The lower falls is 69 feet in height, while the upper falls extends to 542 feet. Tracy took this photo that reminded her of me.
She made sure to stay on the trail, since signs stated that there are frequent occurrences of falling rocks.
There were nice views from Tracy’s vantage point …
… and, of course, the requisite flower photos.
Tracy and I had our obligatory photo taken by another amateur IPhone photographer, and we walked back toward the car.
Once again she dared me to to attempt this creek crossing. Not being one of the Great Wallendas, I passed. We also decided it was too long a drive to Seattle to see my cousins.
Getting back on Interstate 84 heading west proved to be a minor challenge. From the parking lot, one needs to merge into the fast lane to exit. A car in front of us attempted this feat, merged too slowly and came precariously close to the front of an oncoming speeding semi. The truck driver had to slam on his brakes to avoid crushing the rear end of the car.
It was now that I wished I had read the Subaru manual on how fast it goes from 0-60. With Tracy craning her neck backwards to gauge speeding automobiles, I eased on to the entrance and when she yelled “Floor it!” (she really did yell), I made my move, and we’re still here to talk about it today.We made a quick stop alongside the Columbia River (the largest river flowing into the Pacific Ocean from North America) to learn a little history of the area, and then took the two-hour trek to Cannon Beach.
Our original travel plans had us stopping in Portland for the next two days, but when we called our hotel a couple of weeks before leaving they said many of the restaurants were closed and if they were open, it would only be at about 25% occupancy due to a virus surge. Our hotel also said Portland was a riot to visit at the moment, so we decided to go to Cannon Beach instead. Next time, hopefully.
Kim & Mary stopped in Seaside for lunch and a walk on the boardwalk, while Tracy and I pushed on to Cannon Beach, where we dined for lunch at Driftwood Restaurant and Lounge, the restaurant where we would also eat at on our first night for dinner.
My Crater Lake sweatshirt (ok, that’s really touristy) came in handy here (as did the nearby fire pit table), since the only tables left were outside, and a Nor’Wester (a new weather pattern I coined for the Oregon coast) made the wind chill a tad uncomfortable for a Southern California boy.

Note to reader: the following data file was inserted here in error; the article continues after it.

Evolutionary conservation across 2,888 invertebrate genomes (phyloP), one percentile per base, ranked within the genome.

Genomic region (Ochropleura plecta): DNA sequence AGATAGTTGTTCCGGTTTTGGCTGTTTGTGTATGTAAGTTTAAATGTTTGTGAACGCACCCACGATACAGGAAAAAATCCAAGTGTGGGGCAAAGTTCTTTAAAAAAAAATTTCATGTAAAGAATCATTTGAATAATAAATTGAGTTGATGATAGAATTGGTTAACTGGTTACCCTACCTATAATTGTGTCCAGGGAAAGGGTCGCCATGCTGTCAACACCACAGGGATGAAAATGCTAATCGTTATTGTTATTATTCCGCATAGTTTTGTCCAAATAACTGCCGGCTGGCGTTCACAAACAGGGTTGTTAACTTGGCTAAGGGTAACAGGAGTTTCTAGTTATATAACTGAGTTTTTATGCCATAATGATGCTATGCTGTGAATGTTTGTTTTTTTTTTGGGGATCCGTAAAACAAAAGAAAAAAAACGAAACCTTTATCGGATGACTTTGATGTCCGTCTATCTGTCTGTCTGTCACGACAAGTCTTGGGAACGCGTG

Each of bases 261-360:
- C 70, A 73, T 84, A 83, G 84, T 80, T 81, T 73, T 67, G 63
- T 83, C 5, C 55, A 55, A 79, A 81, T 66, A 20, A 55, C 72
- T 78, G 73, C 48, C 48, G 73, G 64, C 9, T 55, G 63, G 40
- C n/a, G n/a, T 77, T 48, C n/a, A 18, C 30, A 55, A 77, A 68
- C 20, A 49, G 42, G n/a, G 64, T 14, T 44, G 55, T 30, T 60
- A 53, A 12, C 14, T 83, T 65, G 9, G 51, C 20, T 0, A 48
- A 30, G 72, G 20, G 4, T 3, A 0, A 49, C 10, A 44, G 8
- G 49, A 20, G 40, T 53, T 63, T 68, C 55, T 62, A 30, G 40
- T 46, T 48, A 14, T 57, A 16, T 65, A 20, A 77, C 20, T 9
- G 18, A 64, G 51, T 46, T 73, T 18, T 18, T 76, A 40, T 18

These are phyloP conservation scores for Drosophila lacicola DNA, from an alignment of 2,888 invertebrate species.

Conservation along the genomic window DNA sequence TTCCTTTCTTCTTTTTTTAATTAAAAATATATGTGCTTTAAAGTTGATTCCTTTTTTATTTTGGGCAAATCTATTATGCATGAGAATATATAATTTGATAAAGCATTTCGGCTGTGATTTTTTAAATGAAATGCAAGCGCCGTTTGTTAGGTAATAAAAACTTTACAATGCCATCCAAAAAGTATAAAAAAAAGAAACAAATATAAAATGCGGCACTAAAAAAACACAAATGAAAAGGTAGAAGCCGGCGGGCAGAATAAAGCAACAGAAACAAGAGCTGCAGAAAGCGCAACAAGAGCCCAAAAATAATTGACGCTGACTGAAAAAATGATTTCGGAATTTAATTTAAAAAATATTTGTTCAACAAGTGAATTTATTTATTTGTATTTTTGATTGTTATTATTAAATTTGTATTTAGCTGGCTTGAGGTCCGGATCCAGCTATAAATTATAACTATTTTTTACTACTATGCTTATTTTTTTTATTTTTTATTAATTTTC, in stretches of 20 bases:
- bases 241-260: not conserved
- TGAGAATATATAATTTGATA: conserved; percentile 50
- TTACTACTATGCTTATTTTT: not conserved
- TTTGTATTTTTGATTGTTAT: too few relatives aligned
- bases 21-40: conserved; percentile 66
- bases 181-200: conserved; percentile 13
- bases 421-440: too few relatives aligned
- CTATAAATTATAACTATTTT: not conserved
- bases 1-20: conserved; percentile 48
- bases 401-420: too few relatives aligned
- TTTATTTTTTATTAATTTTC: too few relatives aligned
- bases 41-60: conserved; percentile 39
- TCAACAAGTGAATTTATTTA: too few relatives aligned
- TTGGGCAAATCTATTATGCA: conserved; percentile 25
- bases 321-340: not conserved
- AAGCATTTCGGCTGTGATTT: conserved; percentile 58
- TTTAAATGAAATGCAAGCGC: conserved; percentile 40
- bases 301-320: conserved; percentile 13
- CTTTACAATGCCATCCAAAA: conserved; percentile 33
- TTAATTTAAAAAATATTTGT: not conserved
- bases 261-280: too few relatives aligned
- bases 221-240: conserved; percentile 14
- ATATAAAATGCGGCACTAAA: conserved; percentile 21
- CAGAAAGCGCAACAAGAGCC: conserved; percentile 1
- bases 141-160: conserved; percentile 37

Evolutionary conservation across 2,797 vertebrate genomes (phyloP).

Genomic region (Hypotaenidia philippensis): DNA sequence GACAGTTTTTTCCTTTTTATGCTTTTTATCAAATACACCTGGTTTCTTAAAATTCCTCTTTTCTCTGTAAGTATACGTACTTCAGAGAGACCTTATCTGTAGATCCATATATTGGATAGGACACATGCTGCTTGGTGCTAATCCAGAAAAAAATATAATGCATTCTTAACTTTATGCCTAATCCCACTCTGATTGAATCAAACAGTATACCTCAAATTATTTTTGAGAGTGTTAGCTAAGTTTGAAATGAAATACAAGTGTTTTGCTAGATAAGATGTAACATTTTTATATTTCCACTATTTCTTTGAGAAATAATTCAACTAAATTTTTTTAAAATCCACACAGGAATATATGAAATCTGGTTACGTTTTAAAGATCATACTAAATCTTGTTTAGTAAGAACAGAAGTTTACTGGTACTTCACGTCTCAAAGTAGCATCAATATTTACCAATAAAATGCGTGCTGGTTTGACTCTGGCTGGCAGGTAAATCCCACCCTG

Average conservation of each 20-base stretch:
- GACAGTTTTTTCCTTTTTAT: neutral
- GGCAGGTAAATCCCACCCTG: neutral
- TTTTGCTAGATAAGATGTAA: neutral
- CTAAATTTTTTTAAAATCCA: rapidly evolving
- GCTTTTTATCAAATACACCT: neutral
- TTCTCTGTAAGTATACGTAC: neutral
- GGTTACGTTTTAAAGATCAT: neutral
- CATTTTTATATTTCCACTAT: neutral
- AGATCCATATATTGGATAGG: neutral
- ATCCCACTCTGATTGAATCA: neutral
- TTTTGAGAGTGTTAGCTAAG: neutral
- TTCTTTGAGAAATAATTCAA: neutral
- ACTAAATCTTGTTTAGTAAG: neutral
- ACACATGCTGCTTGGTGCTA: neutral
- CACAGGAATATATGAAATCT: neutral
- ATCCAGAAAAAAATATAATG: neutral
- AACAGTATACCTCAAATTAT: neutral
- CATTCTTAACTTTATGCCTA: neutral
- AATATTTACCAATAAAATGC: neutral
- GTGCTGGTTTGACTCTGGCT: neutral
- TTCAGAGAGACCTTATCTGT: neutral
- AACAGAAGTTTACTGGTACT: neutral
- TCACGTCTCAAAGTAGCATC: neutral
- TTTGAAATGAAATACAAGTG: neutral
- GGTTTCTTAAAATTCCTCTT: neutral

I needed something to warm the inside, too, so I ordered my first clam chowder of the trip (but far from my last) and a terrific wedge salad; Crisp iceberg lettuce, tomatoes, bacon pieces, crumbled bleu cheese & homemade bleu cheese dressing, while Tracy ordered the chowder with a green salad. The wedge salad could feed a family of four.
It was only a Thursday, but it seemed like half the population of Oregon was in Cannon Beach, which must be why when I tried to reserve a hotel, there were basically only two rooms at any good hotel still available in town. We snatched those two up in the nick of time.
In the heart of town we spotted the Cannon Beach Hotel & Restaurant. Tracy said, “Looks like we got a cute place for the next two nights.”
Inside, at the front desk, I said, “We are the Mai Tai Tom couple (not our real names), and we have reservations for the following two nights.” Perusing her list, the woman said. “We don’t have a reservation for you.” Luckily I was in my “EuroTom” vacation state of mind (calm and relaxed) and not my “CollegeTom” mood (just a bit temperamental), which no one ever wants to witness again.
I confidently checked my email from the hotel to prove to her we did indeed have a room reservation, however when I found it, much to my chagrin, the confirmation was from The Inn at Cannon Beach. “That happens a lot,” she stated, so as not to label me a person “who has turned into his parents” from a Progressive commercial.We headed south and passed this guy, who I surmised was on his way to a Jimmy Buffett concert.
A little more than a mile south of the wrong hotel was the correct hotel, and it was spectacular. The Inn at Cannon Beach is situated at the south end of Cannon Beach, one block from the ocean. There are a number of cottage-style buildings, with gardens and plenty of Adirondack chairs interspersed throughout the complex.
Our rooms were huge, each with a fireplace, sitting area, a small kitchenette, complete with microwave and fridge, plus a large bathroom with a walk-in shower. Upon arriving, we were afforded the choice of fresh baked cookies or taffy. Since they didn’t have a dentist on call, we chose the cookies. Waiting for Kim and Mary to get settled in the room next door, we turned on the news in time to see that the CDC said people who were fully vaccinated could now go outside safely without a mask. We threw our masks into the fire (just kidding).